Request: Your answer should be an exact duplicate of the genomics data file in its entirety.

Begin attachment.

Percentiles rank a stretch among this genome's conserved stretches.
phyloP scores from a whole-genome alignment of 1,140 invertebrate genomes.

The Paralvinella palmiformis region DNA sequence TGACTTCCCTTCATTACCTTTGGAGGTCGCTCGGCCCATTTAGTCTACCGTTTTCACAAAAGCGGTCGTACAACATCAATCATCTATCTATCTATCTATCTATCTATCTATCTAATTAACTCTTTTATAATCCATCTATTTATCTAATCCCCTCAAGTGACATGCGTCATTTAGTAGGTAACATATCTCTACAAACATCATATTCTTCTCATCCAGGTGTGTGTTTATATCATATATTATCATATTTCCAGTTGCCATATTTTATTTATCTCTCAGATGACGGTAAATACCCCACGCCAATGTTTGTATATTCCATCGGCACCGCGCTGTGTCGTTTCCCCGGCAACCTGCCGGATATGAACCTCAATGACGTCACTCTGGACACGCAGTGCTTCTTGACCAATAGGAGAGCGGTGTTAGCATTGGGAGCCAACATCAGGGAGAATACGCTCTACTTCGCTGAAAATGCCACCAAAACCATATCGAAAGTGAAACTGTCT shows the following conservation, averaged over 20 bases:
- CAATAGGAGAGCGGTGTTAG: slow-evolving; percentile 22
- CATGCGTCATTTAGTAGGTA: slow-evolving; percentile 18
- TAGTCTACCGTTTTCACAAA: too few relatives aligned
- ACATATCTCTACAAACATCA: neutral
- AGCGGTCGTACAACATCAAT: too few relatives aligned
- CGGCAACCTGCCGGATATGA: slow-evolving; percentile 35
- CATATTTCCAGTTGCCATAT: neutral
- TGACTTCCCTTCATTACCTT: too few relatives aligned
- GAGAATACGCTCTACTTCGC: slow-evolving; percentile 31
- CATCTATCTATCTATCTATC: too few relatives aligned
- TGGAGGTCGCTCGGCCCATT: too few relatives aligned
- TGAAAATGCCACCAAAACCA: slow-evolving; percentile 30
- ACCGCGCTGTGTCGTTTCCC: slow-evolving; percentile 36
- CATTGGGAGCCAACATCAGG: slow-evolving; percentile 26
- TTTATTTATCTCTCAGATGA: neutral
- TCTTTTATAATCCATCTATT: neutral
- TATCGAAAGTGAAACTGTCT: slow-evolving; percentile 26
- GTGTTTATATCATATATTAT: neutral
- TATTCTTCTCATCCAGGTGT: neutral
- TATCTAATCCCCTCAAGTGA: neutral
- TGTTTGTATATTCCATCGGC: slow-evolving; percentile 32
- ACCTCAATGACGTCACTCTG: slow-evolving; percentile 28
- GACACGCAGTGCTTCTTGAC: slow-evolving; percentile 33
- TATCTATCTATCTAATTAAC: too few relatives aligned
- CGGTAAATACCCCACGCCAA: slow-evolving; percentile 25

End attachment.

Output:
Percentiles rank a stretch among this genome's conserved stretches.
phyloP scores from a whole-genome alignment of 1,140 invertebrate genomes.

The Paralvinella palmiformis region DNA sequence TGACTTCCCTTCATTACCTTTGGAGGTCGCTCGGCCCATTTAGTCTACCGTTTTCACAAAAGCGGTCGTACAACATCAATCATCTATCTATCTATCTATCTATCTATCTATCTAATTAACTCTTTTATAATCCATCTATTTATCTAATCCCCTCAAGTGACATGCGTCATTTAGTAGGTAACATATCTCTACAAACATCATATTCTTCTCATCCAGGTGTGTGTTTATATCATATATTATCATATTTCCAGTTGCCATATTTTATTTATCTCTCAGATGACGGTAAATACCCCACGCCAATGTTTGTATATTCCATCGGCACCGCGCTGTGTCGTTTCCCCGGCAACCTGCCGGATATGAACCTCAATGACGTCACTCTGGACACGCAGTGCTTCTTGACCAATAGGAGAGCGGTGTTAGCATTGGGAGCCAACATCAGGGAGAATACGCTCTACTTCGCTGAAAATGCCACCAAAACCATATCGAAAGTGAAACTGTCT shows the following conservation, averaged over 20 bases:
- CAATAGGAGAGCGGTGTTAG: slow-evolving; percentile 22
- CATGCGTCATTTAGTAGGTA: slow-evolving; percentile 18
- TAGTCTACCGTTTTCACAAA: too few relatives aligned
- ACATATCTCTACAAACATCA: neutral
- AGCGGTCGTACAACATCAAT: too few relatives aligned
- CGGCAACCTGCCGGATATGA: slow-evolving; percentile 35
- CATATTTCCAGTTGCCATAT: neutral
- TGACTTCCCTTCATTACCTT: too few relatives aligned
- GAGAATACGCTCTACTTCGC: slow-evolving; percentile 31
- CATCTATCTATCTATCTATC: too few relatives aligned
- TGGAGGTCGCTCGGCCCATT: too few relatives aligned
- TGAAAATGCCACCAAAACCA: slow-evolving; percentile 30
- ACCGCGCTGTGTCGTTTCCC: slow-evolving; percentile 36
- CATTGGGAGCCAACATCAGG: slow-evolving; percentile 26
- TTTATTTATCTCTCAGATGA: neutral
- TCTTTTATAATCCATCTATT: neutral
- TATCGAAAGTGAAACTGTCT: slow-evolving; percentile 26
- GTGTTTATATCATATATTAT: neutral
- TATTCTTCTCATCCAGGTGT: neutral
- TATCTAATCCCCTCAAGTGA: neutral
- TGTTTGTATATTCCATCGGC: slow-evolving; percentile 32
- ACCTCAATGACGTCACTCTG: slow-evolving; percentile 28
- GACACGCAGTGCTTCTTGAC: slow-evolving; percentile 33
- TATCTATCTATCTAATTAAC: too few relatives aligned
- CGGTAAATACCCCACGCCAA: slow-evolving; percentile 25